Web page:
You can have your turn... after we do a bit of housekeeping. All cards with ongoing effects (I've marked these with dice) are reduced by one pip. Each of your four different scores regenerates, but not above its maximum! (The maximum scores are four different numbers you keep track of.) Curses, stuns, bonuses, and other tokens wear off, and are discarded. Hang on, I need to check some interactions here.

Your second turn

An enemy has strayed within reach! How will you deal with this enemy? The fun part is beginning!

Which way will you move?

"Umm... towards the enemy, again."

"Then, I will attack the enemy."


A three! You have done well. The Zonglor loses three health.

"Great! Plus two for my special power!"

No, that power only works against Beasts. Read it again. This Zonglor is a Monster Elite Legendary — Warrior Hellspawn Fiend.

The Zonglor goes from 50 health down to 47.

Two hours later...

Everyone has banded together against the Zonglor. After eight turns of rolling a die and doing busy work, the Zonglor is dead. You really didn't do much. It was mostly the Space Barbarian, who was doing about six damage per turn.

You could've killed the Zonglor much faster, but it was important that you spend most of your turns using abilities that heal everyone else, and give them statistical benefits. Hey, you can't have the fun of rolling a die every turn. Some turns you need to stand still and do "Healing Power: A player of your choice gains 5 health." To do otherwise would be irresponsible!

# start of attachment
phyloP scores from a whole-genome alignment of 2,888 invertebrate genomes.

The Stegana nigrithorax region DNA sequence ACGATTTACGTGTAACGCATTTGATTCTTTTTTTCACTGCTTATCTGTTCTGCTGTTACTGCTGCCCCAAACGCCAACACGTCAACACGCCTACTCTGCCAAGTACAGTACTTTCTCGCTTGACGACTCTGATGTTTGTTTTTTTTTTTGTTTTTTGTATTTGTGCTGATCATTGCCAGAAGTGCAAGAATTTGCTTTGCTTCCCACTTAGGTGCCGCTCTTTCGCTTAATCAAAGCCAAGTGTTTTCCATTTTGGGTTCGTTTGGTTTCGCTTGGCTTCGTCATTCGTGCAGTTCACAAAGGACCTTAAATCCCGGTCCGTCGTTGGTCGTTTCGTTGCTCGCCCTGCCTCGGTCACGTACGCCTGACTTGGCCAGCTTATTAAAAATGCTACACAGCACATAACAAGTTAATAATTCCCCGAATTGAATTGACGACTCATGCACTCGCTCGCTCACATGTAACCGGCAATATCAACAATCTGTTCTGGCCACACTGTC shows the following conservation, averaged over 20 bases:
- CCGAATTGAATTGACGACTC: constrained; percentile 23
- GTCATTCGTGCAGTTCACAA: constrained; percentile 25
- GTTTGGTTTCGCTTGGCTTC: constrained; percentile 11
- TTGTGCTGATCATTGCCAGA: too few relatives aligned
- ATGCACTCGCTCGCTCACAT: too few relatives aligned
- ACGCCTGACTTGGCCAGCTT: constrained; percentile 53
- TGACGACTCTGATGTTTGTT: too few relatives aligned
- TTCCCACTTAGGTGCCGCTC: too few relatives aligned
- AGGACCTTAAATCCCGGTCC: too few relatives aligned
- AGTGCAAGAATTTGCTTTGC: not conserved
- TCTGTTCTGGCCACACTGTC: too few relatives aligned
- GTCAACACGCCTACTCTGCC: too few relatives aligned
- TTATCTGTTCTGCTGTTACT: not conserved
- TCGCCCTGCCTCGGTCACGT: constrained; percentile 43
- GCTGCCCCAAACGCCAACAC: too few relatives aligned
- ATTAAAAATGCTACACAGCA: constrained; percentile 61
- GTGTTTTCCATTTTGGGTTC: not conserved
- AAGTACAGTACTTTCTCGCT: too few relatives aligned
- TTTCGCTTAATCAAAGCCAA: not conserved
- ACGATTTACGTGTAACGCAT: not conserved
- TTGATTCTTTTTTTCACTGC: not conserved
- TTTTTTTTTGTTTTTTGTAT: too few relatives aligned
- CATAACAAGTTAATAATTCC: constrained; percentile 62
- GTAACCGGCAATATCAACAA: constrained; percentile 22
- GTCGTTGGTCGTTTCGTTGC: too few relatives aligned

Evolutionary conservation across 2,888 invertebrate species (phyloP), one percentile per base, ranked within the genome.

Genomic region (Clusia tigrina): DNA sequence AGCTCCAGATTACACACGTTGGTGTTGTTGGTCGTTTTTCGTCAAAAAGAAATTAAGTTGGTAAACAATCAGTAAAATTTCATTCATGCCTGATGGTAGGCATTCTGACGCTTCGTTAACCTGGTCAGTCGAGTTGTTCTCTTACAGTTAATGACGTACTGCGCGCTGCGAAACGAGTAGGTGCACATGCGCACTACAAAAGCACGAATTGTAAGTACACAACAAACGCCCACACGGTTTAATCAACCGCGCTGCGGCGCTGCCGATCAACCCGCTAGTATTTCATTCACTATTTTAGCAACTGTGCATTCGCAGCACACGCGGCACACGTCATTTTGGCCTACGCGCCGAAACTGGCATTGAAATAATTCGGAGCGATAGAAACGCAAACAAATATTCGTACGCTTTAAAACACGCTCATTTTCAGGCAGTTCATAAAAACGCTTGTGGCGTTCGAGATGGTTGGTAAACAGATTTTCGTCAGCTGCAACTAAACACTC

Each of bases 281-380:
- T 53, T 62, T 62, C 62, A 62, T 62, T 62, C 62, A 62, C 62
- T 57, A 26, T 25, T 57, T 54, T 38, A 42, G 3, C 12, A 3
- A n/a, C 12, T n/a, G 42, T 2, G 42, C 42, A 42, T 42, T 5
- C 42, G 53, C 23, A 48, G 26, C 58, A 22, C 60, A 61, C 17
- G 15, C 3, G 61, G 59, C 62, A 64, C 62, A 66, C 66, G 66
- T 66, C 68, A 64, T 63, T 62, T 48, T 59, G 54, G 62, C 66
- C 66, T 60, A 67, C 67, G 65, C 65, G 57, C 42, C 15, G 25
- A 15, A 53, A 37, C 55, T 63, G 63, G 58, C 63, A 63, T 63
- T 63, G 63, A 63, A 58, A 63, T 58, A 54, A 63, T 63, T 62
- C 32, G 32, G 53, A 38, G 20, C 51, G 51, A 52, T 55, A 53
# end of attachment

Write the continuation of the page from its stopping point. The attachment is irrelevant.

Now, it's time to upgrade your character!

Please take a look through this deck of upgrade cards, and choose one. Read each card carefully. THIS CHOICE MATTERS!

Here, let me choose for you.

"I thought this was the end..."

No, there are five bosses in the short version. That one was just the first boss. The next one is...

*draws three cards from Advanced Opponents Realm B deck...*

*rolls four twenty-sided dice...*

*rerolls one of them...*

*checks "Danger Level" track...*

*consults rulebook...*

ARMORSAURUS! His special ability is that he has 500 health points!

"Umm... I might have to go soon..."

That's okay. I will control your character.

The other two players are my friends, and seem highly invested in the game. They want to keep playing.

Feedback time

"This seems very long."

Yeah, there was a lot of explaining to do. With four experienced players, we can usually get it done in under four hours.

"This seems very complicated, and there's an awful lot of stuff going on. Could you streamline it somehow?"

I did remove the weather effects five revisions ago. I want to maintain the amazing strategic nature of the game, and everything that's currently in the game is essential for that strategy. Also, I just paid for $2,000 worth of art.

"Okay, well thanks for showing me your game. It was very interesting. I liked the hexagonal tokens."

No problems, man. See ya 'round.

"Before I go, could I ask... do you have a publisher in mind?"

No, this game is going to Kickstarter.